Distributed learning addresses the issues of the teachers being advisers, managers and facilitators and thus being a means by which an educational or training facility can implement an educational experience in a divergent market where the location and distribution of the teaching resources and participants (students, teachers etc.) is unimportant.

Effective teaching and learning empowers a student to take a deep approach to learning which results in the desirable outcomes of: holistic appreciation; knowledge that is active; communication and teamwork skills; problem-solving and critical thinking abilities; and lifelong learning attitudes. Whatever the subject matter, an important outcome is that the learner has an appreciation of where the subject fits into a global context. Disciplines should never be so remote and isolated that practitioners cannot see their effects from a wider perspective. (Candy, Crebert & O'Leary, 1994)

Technology can be incorporated into pedagogical strategies, and to a certain extent can substitute for tried and tested conventional practices, and can apparently achieve similar outcomes (Albanese & Mitchell, 1993), (Chambers, Mullins, Boccard & Burrows, 1992), (Piemme, 1988). The two main areas where technology offers enhanced learning capabilities are simulated or mimetic representations of the real world where experiential learning is possible, and in collaborative learning strategies which use web-based communication facilities. Technology is lacking in the area of artificial intelligence, particularly where the learner requires feedback on matters of opinion and interpretation. Technology can offer the means for learner control where students have greater flexibility and self-determination to construct their own meaning and acquire active knowledge.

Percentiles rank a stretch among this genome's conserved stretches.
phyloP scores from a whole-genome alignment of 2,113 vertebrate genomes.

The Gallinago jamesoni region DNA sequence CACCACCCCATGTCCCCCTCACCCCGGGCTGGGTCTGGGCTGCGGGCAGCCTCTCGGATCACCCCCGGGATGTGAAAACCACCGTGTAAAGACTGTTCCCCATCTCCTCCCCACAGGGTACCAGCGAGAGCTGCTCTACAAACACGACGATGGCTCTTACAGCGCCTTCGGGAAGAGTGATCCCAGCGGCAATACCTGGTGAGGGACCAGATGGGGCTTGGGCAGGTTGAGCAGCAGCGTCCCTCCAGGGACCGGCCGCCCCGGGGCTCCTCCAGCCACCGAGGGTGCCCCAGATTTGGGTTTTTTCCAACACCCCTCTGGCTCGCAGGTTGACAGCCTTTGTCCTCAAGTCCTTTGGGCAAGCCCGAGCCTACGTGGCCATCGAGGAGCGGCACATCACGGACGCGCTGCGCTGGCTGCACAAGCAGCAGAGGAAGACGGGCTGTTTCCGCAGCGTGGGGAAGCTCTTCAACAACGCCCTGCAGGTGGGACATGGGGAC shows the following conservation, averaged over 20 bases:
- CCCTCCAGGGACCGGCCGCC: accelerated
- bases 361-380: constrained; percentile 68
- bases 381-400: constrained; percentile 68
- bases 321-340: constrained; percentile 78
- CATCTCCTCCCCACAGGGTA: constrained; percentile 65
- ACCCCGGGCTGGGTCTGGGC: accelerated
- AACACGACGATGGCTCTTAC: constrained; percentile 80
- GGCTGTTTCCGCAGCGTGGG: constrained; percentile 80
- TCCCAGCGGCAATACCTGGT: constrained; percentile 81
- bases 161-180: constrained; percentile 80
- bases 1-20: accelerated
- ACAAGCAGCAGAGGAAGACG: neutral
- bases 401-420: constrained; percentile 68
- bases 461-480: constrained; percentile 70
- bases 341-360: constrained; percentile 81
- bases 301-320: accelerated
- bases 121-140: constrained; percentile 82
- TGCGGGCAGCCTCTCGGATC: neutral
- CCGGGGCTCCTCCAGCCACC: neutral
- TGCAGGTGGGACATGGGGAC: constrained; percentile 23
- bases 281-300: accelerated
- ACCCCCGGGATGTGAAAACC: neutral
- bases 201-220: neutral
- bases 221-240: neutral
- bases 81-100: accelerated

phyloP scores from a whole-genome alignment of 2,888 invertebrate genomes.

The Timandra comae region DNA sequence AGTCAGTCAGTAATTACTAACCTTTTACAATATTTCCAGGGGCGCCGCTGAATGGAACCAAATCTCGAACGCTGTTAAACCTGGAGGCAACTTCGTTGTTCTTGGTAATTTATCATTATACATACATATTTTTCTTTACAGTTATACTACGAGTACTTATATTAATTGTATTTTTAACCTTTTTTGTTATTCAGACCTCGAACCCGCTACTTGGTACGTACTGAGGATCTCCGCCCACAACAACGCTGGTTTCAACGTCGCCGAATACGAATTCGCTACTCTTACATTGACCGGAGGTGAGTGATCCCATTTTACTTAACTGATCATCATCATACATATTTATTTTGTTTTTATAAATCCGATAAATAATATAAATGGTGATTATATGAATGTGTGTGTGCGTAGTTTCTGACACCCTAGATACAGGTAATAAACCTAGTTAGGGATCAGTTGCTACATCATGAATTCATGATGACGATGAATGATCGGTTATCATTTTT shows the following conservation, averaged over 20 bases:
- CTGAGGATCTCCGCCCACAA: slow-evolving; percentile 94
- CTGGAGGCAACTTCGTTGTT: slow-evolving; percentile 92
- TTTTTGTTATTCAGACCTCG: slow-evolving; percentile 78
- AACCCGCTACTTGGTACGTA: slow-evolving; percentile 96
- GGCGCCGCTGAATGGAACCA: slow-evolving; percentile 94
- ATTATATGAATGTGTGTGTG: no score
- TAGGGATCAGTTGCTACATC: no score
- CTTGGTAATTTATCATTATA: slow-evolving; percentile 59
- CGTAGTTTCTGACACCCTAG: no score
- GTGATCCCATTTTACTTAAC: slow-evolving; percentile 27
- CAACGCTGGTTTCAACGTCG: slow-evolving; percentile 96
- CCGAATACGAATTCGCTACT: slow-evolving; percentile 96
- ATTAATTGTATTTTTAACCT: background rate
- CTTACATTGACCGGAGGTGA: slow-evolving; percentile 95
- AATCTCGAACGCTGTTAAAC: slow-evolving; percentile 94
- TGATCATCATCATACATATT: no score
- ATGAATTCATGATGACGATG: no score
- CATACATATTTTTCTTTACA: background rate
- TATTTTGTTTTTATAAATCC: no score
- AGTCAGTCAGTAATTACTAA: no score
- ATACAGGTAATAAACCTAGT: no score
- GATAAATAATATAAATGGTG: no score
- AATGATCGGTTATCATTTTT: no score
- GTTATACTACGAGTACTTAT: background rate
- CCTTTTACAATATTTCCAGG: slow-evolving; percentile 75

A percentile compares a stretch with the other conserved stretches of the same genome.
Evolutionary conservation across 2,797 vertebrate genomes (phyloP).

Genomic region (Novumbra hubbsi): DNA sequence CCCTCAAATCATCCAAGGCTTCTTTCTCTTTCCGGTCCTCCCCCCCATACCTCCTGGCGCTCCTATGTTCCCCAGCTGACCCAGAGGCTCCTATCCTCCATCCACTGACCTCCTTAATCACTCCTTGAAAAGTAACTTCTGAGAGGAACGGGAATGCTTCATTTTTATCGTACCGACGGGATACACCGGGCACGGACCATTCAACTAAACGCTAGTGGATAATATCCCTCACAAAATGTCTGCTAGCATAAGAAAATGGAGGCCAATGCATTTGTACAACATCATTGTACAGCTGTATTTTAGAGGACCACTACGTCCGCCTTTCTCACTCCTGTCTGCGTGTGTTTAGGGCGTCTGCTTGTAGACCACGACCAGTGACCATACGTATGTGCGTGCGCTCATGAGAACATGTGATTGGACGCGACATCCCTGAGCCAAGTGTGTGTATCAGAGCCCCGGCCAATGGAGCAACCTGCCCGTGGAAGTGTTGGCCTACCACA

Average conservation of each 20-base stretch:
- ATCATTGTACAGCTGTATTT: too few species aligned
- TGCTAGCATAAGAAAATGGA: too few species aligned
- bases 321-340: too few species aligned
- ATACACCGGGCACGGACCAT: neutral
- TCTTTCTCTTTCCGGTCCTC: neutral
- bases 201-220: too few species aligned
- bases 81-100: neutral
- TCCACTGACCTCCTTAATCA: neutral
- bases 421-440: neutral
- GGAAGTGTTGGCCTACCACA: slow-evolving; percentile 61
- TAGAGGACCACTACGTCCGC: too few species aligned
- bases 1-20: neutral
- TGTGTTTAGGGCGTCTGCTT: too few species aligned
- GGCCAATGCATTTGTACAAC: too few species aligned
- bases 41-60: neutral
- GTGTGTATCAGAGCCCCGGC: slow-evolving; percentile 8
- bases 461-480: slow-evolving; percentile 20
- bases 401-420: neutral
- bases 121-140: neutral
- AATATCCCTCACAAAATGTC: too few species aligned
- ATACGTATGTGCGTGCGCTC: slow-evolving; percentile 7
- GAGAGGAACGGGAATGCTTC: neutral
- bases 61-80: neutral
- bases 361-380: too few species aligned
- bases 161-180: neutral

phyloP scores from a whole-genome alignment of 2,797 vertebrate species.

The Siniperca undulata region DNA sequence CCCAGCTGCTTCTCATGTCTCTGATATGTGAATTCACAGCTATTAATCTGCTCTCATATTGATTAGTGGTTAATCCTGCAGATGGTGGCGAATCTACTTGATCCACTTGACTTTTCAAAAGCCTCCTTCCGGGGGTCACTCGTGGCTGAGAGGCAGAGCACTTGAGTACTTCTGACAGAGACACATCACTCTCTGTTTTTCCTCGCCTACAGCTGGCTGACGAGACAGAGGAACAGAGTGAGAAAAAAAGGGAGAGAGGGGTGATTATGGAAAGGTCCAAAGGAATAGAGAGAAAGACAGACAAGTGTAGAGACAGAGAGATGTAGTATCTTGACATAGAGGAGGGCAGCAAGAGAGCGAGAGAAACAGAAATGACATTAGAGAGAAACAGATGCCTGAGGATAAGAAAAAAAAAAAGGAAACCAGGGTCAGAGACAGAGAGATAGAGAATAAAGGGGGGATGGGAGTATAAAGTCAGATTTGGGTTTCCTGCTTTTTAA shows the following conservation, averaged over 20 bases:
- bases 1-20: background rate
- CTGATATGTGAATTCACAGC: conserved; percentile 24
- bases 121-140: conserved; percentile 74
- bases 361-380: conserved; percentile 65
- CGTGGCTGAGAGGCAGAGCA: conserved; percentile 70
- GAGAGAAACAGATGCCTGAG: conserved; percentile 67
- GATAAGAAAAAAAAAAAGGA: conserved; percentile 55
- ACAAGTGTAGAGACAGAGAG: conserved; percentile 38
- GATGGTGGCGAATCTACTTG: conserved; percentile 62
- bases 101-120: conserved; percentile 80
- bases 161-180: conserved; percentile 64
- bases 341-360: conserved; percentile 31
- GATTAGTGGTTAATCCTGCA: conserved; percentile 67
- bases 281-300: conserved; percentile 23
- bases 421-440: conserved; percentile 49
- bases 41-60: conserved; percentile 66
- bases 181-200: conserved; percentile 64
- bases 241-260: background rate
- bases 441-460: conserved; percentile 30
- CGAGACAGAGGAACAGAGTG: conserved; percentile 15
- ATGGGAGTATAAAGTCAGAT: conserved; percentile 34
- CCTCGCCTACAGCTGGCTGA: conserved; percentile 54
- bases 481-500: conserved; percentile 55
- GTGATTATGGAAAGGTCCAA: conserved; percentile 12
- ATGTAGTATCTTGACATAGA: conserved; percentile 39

Simulation Rationale